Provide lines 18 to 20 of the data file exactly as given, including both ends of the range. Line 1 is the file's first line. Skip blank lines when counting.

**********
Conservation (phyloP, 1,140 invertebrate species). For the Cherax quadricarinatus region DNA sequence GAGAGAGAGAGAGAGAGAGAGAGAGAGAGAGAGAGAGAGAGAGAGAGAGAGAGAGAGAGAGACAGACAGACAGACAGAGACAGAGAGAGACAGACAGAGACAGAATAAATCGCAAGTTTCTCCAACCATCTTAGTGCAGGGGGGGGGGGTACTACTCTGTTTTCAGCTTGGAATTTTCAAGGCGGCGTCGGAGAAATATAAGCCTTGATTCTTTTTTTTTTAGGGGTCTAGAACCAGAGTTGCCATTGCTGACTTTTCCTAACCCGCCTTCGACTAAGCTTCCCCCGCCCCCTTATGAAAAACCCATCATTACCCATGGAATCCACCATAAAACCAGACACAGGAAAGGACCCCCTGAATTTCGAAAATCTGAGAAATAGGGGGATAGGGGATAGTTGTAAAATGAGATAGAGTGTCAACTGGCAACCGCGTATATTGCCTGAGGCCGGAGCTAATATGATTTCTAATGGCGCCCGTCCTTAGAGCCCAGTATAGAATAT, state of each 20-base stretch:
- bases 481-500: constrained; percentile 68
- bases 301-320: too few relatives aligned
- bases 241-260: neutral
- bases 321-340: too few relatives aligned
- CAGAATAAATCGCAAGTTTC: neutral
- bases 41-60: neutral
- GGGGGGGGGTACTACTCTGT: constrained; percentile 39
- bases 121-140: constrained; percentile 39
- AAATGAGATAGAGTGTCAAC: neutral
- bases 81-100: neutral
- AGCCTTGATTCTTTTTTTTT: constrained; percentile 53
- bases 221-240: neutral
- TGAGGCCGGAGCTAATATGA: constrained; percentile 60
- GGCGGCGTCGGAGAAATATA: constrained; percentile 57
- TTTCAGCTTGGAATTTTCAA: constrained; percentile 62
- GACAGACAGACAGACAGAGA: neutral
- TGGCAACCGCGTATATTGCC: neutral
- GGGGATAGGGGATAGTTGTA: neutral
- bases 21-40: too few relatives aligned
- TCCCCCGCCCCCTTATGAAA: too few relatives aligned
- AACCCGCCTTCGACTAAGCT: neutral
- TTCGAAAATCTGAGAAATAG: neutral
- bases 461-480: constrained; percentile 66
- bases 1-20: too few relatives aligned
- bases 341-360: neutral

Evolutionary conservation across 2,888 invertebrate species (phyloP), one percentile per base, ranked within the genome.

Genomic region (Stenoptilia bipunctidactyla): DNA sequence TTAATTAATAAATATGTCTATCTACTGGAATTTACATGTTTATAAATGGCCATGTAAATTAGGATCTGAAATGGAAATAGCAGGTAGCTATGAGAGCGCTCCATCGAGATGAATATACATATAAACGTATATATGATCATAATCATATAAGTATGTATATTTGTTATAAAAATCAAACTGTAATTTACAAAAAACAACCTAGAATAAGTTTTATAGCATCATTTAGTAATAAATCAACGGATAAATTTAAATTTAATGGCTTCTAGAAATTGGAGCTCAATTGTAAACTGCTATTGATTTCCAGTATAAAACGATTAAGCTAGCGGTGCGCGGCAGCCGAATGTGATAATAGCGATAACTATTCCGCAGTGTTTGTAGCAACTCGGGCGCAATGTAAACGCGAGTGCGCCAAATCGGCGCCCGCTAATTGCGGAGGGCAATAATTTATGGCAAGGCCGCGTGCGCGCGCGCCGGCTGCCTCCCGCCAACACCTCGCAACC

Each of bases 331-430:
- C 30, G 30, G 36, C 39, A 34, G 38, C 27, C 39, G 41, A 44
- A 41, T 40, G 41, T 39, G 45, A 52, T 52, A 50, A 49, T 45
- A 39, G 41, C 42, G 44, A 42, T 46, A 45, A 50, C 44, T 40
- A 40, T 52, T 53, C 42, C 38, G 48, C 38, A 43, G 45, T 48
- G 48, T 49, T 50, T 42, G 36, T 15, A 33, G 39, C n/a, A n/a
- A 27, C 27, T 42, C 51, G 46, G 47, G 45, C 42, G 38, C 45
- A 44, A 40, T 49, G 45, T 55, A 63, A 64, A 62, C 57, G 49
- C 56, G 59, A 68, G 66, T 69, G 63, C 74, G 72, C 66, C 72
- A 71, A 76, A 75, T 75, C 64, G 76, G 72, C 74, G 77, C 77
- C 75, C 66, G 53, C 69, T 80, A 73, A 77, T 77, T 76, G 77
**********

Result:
- TGGCAACCGCGTATATTGCC: neutral
- GGGGATAGGGGATAGTTGTA: neutral
- bases 21-40: too few relatives aligned